BibleTools.info

Bible Verse Explanations and Resources


Loading...

1 Kings 11:4

Matthew Henry
Concise Bible Commentary
There is not a more melancholy and astonishing instance of human depravity in the sacred Scriptures, than that here recorded. Solomon became a public worshipper of abominable idols! Probably he by degrees gave way to pride and luxury, and thus lost his relish for true wisdom. Nothing forms in itself a security against the deceitfulness and depravity of the human heart. Nor will old age cure the heart of any evil propensity. If our sinful passions are not crucified and mortified by the grace of God, they never will die of themselves, but will last even when opportunities to gratify them are taken away. Let him that thinks he stands, take heed lest he fall. We see how weak we are of ourselves, without the grace of God; let us therefore live in constant dependence on that grace. Let us watch and be sober: ours is a dangerous warfare, and in an enemy's country, while our worst foes are the traitors in our own hearts.
Ellen G. White
Testimonies on Sexual Behavior, Adultery, and Divorce, 191.2

Of Solomon, the inspired record says, “His wives turned away his heart after other gods: and his heart was not perfect with the Lord his God” (1 Kings 11:4). TSB 191.2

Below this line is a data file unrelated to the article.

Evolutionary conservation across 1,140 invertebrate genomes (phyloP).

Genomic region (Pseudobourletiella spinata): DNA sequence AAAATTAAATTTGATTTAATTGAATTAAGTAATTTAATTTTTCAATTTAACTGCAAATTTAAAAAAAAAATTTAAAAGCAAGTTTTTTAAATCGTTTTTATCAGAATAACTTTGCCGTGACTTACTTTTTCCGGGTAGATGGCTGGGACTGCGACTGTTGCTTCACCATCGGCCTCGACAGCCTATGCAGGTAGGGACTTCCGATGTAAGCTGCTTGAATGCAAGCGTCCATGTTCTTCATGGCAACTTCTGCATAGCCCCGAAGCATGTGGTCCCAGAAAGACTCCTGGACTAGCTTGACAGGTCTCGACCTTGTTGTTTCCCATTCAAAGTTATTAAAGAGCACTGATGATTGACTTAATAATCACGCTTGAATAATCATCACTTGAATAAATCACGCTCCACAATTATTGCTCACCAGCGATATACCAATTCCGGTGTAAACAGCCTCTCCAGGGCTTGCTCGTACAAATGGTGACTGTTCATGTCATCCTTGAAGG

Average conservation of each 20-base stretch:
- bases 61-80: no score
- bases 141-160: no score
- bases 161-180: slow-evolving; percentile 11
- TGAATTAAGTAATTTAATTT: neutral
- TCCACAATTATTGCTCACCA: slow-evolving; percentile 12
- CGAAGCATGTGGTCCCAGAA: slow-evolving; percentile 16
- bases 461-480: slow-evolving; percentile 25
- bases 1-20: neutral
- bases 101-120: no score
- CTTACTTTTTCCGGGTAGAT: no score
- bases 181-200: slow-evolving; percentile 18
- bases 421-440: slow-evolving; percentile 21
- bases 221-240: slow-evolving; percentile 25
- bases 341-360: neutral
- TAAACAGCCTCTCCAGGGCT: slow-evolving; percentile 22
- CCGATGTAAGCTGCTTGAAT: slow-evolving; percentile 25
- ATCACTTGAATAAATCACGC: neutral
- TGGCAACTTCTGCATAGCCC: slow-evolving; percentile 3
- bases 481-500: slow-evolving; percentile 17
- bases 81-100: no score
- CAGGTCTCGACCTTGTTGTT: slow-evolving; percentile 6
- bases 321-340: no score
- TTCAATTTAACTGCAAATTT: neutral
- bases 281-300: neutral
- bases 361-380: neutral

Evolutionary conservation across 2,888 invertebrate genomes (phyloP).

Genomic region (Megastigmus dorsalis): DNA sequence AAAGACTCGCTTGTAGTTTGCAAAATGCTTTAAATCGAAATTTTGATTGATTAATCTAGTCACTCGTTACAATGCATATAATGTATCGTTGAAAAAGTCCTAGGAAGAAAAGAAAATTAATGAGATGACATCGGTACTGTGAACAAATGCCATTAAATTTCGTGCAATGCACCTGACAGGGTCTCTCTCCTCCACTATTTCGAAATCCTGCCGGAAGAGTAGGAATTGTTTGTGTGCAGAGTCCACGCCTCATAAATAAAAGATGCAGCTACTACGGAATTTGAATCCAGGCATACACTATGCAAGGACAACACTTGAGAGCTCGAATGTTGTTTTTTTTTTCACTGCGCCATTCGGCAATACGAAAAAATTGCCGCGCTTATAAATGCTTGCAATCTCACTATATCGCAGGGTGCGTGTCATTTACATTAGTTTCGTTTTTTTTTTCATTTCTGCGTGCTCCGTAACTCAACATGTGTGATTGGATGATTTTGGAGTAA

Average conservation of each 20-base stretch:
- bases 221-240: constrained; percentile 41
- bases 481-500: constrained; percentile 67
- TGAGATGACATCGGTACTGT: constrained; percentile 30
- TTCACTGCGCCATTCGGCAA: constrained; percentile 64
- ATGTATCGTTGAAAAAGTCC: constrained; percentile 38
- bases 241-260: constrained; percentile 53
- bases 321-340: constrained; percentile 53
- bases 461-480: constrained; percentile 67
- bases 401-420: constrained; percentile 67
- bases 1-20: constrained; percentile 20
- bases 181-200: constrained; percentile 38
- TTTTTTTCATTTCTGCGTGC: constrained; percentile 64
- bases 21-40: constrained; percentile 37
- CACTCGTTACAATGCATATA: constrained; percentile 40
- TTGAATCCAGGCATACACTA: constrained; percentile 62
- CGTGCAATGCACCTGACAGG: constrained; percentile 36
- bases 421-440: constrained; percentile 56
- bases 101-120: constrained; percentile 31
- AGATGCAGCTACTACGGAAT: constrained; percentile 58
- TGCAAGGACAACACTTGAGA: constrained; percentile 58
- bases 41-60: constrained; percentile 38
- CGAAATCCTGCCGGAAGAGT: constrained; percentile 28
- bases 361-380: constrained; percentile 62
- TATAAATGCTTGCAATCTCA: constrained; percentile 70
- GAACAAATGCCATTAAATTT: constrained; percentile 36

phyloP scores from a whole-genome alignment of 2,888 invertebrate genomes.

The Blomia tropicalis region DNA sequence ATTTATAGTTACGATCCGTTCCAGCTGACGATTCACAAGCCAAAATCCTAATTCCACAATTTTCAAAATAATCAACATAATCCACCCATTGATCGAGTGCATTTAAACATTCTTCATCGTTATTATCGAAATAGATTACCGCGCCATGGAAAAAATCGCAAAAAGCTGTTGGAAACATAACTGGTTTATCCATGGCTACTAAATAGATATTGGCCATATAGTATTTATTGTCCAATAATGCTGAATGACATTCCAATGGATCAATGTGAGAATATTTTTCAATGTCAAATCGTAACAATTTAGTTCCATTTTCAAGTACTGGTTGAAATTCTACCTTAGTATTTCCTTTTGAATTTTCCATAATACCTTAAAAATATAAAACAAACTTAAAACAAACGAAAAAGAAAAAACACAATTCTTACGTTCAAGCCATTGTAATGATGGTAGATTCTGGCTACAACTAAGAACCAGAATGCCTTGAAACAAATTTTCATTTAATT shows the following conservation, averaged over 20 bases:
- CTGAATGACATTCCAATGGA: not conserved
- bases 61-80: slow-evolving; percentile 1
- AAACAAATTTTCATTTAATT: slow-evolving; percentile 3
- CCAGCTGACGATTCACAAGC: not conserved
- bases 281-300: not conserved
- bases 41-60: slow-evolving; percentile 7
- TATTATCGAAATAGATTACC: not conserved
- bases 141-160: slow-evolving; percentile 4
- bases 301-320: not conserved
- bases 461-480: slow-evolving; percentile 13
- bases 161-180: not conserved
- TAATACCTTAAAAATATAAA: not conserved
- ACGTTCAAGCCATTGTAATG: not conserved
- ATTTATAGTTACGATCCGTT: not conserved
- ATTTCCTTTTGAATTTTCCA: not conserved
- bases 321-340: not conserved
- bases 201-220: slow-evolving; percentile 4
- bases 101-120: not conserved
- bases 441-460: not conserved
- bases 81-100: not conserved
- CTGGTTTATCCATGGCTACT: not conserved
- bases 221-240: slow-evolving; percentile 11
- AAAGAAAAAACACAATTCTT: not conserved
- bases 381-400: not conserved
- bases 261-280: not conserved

Read in context »
Ellen G. White
Testimonies on Sexual Behavior, Adultery, and Divorce, 189.3

Our pity, our love, to save you from reproach, has hurt you. My heart is so sad and agonized at times for you, I can only weep. I say, “Must he be lost? Must he, after suffering for the truth's sake, after standing in its defense until he is old and gray-headed, become an idolater, as did Solomon? Will he, for the love of a woman, trample down the law of God and look about him as much as to say, I do no sin; I am all right?” TSB 189.3

Read in context »
Ellen G. White
Testimonies for the Church, vol. 4, 508

God strictly forbade the intermarrying of His ancient people with other nations. The plea is now offered that this prohibition was made in order to prevent the Hebrews from marrying idolaters and forming connections with heathen families. But the heathen were in a more favorable condition than are the impenitent in this age, who, having the light of truth, yet persistently refuse to accept it. The sinner of today is far more guilty than the heathen, because the light of the gospel shines clearly all around him. He violates conscience and is a deliberate enemy of God. The reason which God assigned for forbidding these marriages was: “For they will turn away thy son from following Me.” Those among ancient Israel who ventured to disregard the prohibition of God did it at the sacrifice of religious principle. Take the case of Solomon for example. His wives turned away his heart from his God. 4T 508.1

Read in context »
Ellen G. White
The Retirement Years, 182.2